0.00000006

122.6893008

104.868

17.82126

3

0.1

0.00000006

147.484557

126.0614

21.42313

4

0.1

0.00000006

158.9781358

135.8852

23.09295

5

0.1

0.00000006

180.3286874

154.134

26.19466

6

0.1

0.00000006

199.6512232

170.6493

29.00192

7

0.1

0.00000006

223.579187

191.1009

32.47833

8

0.1

0.00000006

249.0221104

212.8471

36.17502

9

0.1

0.00000006

278.0642545

237.6695

40.39479

10

0.1

0.00000006

310.1130082

265.0614

45.05166

11

0.1

0.00000006

346.0453313

295.7723

50.27308

12

0.1

0.00000006

386.0276536

329.9443

56.08336

13

0.1

0.00000006

430.6727697

368.1011

62.57165

14

0.1

0.00000006

480.4377735

410.6332

69.80454

15

0.1

0.00000006

535.9504153

458.077

77.87343

16

0.1

0.00000006

597.8468096

510.9758

86.87102

17

0.1

0.00000006

666.8678465

569.9626

96.90528

18

0.1

0.00000006

743.8203017

635.7265

108.0938

19

0.1

0.00000006

829.610506

709.0416

120.5689

20

0.1

0.00000006

925.2410683

790.7643

134.4768

21

0.1

0.00000006

1031.828496

881.8479

149.9806

22

0.1

0.00000006

1150.611313

983.3501

167.2612

23

0.1

0.00000006

1282.964805

1096.445

186.5198

24

0.1

0.00000006

1430.413979

1222.434

207.9795

25

0.1

0.00000006

1594.649251

1362.761

231.8879

26

0.1

0.00000006

1777.54255

1519.023

258.5196

27

0.1

0.00000006

1981.165088

1692.987

288.1784

28

To the nearest whole number, the following table shows the number of people in each population over 28 days.

Day:

Number of susceptible people after day t

Number of infectious people after day t

Number of recovered people after day t

0

11474185

186

285

1

11474058

178

30

2

11473935

214

36

3

11473787

231

39

4

11473628

262

45

5

11473448

290

49

6

11473248

325

55

7

11473025

362

61

8

11472776

404

69

9

11472498

451

77

10

11472188

503

85

11

11471842

561

95

12

11471456

626

106

13

11471025

698

119

14

11470544

779

132

15

11470008

869

148

16

11469411

969

165

17

11468744

1081

184

18

11468000

1206

205

19

11467170

1345

229

20

11466245

1500

255

21

11465213

1673

284

22

11464063

1865

317

23

11462780

2080

354

24

11461349

2319

394

25

11459755

2585

440

26

11457977

2882

490

27

11455996

3212

547

28

11455996

1693

288

Plotting these on graphs…

To calculate the equation of graph 1…

The graph appears to be exponential, so using the form y = Aekt , I will try to calculate the equation.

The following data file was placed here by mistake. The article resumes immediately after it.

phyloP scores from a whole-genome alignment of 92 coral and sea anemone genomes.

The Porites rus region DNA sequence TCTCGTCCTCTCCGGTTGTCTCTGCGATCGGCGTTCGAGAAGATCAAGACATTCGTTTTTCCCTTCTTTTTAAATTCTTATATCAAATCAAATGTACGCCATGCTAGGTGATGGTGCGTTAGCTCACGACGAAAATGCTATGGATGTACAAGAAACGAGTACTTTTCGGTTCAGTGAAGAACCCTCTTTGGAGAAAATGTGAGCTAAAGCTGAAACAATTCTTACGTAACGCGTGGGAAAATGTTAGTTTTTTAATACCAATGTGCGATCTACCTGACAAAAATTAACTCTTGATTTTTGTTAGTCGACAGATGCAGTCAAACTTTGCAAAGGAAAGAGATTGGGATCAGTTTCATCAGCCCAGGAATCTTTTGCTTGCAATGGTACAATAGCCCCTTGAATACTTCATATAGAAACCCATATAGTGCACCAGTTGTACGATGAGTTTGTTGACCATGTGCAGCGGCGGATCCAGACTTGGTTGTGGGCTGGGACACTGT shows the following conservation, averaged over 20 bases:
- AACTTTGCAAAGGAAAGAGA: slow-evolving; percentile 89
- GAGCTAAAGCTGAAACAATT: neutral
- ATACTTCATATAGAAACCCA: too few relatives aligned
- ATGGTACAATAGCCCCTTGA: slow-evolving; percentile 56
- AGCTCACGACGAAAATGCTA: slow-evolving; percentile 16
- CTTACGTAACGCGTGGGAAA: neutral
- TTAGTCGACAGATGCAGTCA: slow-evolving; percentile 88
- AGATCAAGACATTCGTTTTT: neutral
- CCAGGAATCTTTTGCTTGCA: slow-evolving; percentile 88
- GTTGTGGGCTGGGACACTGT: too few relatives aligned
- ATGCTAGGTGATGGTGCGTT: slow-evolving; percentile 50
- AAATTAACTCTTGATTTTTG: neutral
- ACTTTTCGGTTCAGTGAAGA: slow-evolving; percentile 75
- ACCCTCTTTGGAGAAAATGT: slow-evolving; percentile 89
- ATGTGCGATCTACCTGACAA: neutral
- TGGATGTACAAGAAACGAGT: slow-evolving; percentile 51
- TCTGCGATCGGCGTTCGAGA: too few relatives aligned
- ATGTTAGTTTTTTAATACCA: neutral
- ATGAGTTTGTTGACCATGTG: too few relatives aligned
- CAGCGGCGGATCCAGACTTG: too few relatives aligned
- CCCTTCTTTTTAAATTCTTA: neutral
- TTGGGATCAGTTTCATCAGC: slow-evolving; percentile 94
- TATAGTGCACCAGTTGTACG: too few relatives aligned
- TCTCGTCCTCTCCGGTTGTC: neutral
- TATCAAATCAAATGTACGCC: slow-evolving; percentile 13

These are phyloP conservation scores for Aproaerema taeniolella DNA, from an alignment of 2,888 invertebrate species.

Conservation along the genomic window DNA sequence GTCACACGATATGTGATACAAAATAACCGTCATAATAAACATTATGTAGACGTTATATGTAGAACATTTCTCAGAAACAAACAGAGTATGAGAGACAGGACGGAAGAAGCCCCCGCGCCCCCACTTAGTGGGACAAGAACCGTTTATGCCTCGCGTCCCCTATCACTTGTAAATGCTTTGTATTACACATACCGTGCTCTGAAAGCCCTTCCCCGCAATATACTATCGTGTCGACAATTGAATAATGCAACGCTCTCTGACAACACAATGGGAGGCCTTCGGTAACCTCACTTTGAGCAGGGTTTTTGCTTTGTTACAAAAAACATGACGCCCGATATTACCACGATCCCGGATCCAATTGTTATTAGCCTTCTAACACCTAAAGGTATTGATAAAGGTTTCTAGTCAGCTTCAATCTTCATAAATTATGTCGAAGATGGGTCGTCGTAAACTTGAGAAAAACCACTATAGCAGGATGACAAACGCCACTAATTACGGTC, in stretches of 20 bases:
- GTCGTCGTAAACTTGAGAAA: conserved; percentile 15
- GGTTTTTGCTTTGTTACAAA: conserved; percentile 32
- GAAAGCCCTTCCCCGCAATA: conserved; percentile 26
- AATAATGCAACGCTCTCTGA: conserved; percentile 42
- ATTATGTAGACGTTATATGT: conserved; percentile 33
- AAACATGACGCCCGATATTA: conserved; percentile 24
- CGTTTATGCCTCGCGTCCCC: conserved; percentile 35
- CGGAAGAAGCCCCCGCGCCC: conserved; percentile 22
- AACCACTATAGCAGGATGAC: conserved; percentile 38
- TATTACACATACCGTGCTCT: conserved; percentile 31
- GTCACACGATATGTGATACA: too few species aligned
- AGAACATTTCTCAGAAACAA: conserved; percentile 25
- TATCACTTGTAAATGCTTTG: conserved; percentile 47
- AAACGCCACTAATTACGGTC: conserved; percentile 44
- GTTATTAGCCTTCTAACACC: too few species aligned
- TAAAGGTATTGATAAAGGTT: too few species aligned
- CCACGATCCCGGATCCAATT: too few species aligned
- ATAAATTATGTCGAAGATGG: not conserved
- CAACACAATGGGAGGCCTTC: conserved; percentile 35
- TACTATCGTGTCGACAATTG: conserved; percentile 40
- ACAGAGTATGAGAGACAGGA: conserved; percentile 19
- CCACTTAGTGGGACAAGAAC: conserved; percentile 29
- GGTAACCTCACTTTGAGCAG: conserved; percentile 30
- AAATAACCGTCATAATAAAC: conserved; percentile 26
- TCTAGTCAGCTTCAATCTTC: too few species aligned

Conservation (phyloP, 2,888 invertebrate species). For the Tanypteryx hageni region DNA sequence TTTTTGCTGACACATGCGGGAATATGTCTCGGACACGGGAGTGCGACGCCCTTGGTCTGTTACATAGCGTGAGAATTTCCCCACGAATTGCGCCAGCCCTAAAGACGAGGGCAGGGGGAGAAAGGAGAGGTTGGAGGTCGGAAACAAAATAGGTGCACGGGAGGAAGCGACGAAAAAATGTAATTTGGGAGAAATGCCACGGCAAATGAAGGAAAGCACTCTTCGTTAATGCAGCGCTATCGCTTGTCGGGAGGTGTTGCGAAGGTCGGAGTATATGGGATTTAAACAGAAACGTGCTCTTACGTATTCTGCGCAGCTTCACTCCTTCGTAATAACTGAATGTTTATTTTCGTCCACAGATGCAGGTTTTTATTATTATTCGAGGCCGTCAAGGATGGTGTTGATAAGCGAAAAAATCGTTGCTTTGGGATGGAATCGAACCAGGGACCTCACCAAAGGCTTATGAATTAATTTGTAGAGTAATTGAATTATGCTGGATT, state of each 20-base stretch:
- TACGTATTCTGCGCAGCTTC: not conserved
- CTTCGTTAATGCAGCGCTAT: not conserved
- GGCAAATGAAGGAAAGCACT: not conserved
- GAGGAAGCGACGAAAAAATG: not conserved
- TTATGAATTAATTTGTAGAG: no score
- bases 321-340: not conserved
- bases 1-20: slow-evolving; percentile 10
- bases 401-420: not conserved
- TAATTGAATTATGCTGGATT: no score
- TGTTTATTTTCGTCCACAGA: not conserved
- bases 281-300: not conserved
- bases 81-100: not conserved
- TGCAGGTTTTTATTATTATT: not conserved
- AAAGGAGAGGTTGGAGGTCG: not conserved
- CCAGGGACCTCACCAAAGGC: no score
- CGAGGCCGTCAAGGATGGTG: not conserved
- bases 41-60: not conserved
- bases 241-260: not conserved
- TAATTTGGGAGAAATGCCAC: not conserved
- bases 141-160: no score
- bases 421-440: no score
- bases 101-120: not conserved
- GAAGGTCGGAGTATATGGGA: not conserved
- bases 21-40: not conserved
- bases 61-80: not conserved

Taking days 3 and 24, I can solve the equation simultaneously.

11473787 = Ae3k

11461349 = Aekt

Ln (11473787) = ln A x 3k

Ln (11461349) = ln A x 24k

K = -0.000051648769

Substituting into the original equations to find A…

Ln (11433787) = ln A + 3k

Ln A = ln (11473787) – 3k

Ln A = 16.25568…

A = 11475064.9

So…

N (of susceptible) = 11475064.9e-0.000051648769t

Due to the massive range of numbers, the three series cannot be plotted on the same graph, and be of any use. Therefore, three separate graphs are necessary. The graphs show that with the parameters calculated for Ebola in 2014, the population of infectious people seems appears to be increasing exponentially, with no sign of a slowing rate. A similar pattern is shown in the recovered population, whilst the number of susceptible people is appearing to decrease exponentially.

The graphs over just 28 days did not show much, so the equations were used over a longer period of time. These graphs are shown below:

As expected, and shown in the previous graphs, the number of recovered and infected people increases rapidly over approximately the first 75 days, after which point the populations of both of these populations reduce in size. The number of susceptible people decreases after approximately 45 days, because more people have become infected or recovered. The number of susceptible people is important in predicting the way that the disease will spread, as the more susceptible people there are, along with a high infection rate, the more likely it is that another epidemic will occur.

The study of models of the Ebola virus are particularly important at the moment, as there are worries that the disease will spread in a different way, as it adapts to become airborne. Therefore, it is very important to look at how the disease has spread in the past, not just how it could spread in the future.

The graph below shows the number of cases of Ebola in Guinea, Liberia and Sierra Leone.